By: Katie Fisher
We walk down the narrow hallway mindlessly, and I feel the blood recirculate to my legs. The world feels fuzzy. My ringing ears process the stomp of feet and rolling of wheels on wax floors.
The air is stagnant despite the crowd of people, yet infinitely more pleasant than the staleness of the cabin that had been my prison cell for the last nine hours. In the palms of my hands, I hold the blue booklet that measures my worth in my hands, and it bites into the soft flesh.
Blinking slowly to counteract the blurriness, I notice monitors hanging from the ceiling of the hallway; their screens cycle between an animated Star-Spangled Banner rippling as if it were blowing in the wind and a blue page with the words “Welcome to the United States of America.”
One of the monitors isn’t connected, displaying a Windows 7 error page. I have a fleeting thought of the oddity, of the disconnect that one system is still using outdated software that has ceased updates, but it passes quickly as I stifle a yawn. For some reason, I point out the error screen to my teenage brother, and we chuckle.
I think it’s from the combination of dehydration and sleep deprivation, but as I’m watching another of the screens, the flag bursts through its digital confines before swiftly retreating as fast as it appeared. The corners of my mouth pinch into a frown, parading my confusion, yet the crowd pushes on, unimpressed.
I follow my family like we’re little ducklings in a row. Turning the corner, the corridor opens to a massive hall, the Customs area. My mom scans the room, searching for an unused kiosk, and whisks us off in the general direction. We take turns scanning our faces and mixture of blue and red passports. I go last.
My heart flutters as I watch the ticket print with a giant X. At five in the morning on a Sunday, I’m too tired for this.
“You have got to be kidding me.”
“There’s always one,” my mom jokes.
Tucking the ticket between the pages of my passport, I weave my way through to the border agent who’s calling for the next person to come forward. My family members and I hold our own passports in front of us as we approach the navy-uniformed man. With a flat face, he eyes each one of us with our mismatched passports before questioning “So, what’s the story here?”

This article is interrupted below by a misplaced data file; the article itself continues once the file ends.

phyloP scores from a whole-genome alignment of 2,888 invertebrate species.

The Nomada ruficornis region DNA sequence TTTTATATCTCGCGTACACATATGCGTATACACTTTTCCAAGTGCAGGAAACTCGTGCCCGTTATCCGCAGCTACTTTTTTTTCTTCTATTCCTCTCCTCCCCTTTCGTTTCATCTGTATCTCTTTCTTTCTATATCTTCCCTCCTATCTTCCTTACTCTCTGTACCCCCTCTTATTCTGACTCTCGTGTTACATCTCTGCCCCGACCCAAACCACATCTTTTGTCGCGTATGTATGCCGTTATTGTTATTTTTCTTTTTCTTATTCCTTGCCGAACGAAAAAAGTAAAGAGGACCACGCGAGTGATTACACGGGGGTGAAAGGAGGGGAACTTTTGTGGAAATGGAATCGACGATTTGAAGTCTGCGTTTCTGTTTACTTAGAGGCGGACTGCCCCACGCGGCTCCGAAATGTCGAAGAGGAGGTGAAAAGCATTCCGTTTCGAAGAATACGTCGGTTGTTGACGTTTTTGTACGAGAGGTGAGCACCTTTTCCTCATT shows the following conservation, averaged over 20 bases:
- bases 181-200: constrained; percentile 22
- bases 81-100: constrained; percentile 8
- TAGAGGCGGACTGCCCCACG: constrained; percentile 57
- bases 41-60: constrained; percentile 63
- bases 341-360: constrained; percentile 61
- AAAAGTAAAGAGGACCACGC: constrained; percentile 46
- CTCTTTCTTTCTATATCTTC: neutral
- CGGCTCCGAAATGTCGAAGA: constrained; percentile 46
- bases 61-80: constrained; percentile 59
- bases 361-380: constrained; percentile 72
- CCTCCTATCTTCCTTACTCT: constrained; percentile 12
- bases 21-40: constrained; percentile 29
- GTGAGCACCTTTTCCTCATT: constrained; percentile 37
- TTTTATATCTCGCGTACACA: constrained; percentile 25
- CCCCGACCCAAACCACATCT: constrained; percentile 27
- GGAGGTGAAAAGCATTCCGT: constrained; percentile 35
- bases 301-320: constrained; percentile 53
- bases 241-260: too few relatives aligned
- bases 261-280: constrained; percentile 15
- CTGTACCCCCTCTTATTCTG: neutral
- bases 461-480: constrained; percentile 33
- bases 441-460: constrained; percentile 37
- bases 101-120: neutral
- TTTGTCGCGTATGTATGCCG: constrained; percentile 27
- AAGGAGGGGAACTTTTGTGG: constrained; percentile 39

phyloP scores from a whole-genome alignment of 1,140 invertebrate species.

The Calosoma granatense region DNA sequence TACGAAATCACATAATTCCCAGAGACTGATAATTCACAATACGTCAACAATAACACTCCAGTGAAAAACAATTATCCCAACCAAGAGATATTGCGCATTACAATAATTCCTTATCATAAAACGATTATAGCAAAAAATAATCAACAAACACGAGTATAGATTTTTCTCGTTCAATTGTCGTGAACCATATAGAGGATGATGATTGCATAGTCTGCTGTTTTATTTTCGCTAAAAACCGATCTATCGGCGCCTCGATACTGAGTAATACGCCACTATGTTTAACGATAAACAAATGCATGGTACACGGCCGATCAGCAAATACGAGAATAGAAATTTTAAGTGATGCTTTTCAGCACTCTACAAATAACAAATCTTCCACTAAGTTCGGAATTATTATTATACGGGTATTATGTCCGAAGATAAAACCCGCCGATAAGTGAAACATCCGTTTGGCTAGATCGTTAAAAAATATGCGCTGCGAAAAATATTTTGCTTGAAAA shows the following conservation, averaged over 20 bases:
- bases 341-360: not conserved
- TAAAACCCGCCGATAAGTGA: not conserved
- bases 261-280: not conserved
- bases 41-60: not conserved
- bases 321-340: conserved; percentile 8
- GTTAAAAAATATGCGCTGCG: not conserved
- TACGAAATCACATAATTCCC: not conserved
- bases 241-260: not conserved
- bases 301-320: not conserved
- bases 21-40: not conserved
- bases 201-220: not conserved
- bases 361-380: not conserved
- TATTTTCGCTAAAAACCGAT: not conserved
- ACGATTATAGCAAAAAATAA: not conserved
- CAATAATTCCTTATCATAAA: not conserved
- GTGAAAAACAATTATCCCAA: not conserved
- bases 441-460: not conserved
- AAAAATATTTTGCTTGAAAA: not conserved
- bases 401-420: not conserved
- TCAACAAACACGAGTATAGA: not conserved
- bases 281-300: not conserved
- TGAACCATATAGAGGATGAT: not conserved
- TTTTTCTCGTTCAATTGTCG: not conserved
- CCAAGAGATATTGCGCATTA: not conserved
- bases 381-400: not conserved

My dad, the most charismatic man in my life, responds. “The girls were born here, but we returned home to bring them up around family, and then our youngest was born there. Now, we’ve moved back to the States.”
The agent’s eyes flick between us again, and I’m surprised that he doesn’t succumb to my dad’s charm as everyone always does. It’s the deep voice and accent they say. Skeptically, the border agent stamps through each of my family’s tickets until I am left last, again.
I am beckoned with a blue latex-gloved hand. Shuffling forward, I place my passport in the man’s grasp, and he flips it open to the photograph, holding it up at eye level so he can see.
I stand awkwardly, feeling embarrassed about my disheveled appearance in the photo that was taken around seven a.m. on a Saturday morning after a Friday night basketball game I was cheerleading for.
“You’ll look that after you get off the plane anyway,” my mom quipped when she first saw the image.
As any teenage daughter would be, I was mortified—not to mention that it won’t expire for ten years.
“Take off your glasses,” the border agent commands nonchalantly.
I silently comply, taking off the prescription glasses.
“Undo your hair.”
Again, I silently comply, pulling loose the soft braids.
The agent shakes his head. “This doesn’t look like you.”
My mouth is frozen, but my empty head is now filled with thoughts, worse-case-scenarios. I turned eighteen two weeks ago. He can legally separate me from my parents. I could be detained. I have school tomorrow. I don’t want to miss class.
I fumble for words, “It’s just a bad picture—”
“This doesn’t look like you,” he punctuates in a staccato rhythm, waving the passport as a taunt.
I don’t know what to do. We’re young, my siblings and I, sheltered in a protective bubble of naivety that borders on ignorance. We’ve been raised in small town America, where homogeny runs rampant.
I’ve fended these questions since the tender age of eight, but my existence has never been doubted.
There’s a lump in my throat, it could be the dehydration, but probably the nerves too, and I tense as my eyes get prickly. I don’t want to be separated. He stamps my ticket and reluctantly thrusts the passport back into my possession.
My small hand reaches up to pinch the passport between my fingers and out of his grasp. I let out a breath I didn’t know I was holding as he lets go, and a golden bald eagle leaps from the booklet. One talon grasps an olive branch and the other arrows as it soars about the massive hall before perching on the Customs sign. Even in the artificial lighting, it glitters as brilliant as the sun.
And suddenly in that moment, I know what it feels like to be an immigrant in America. I don’t laugh anymore at the memory of a broken screen.
Katie Fisher is an undergraduate at Illinois State University, studying English in the Publishing Studies sequence and working as an academic peer advisor for first-year students. She enjoys spending time with her two lovely cats and listening to BTS.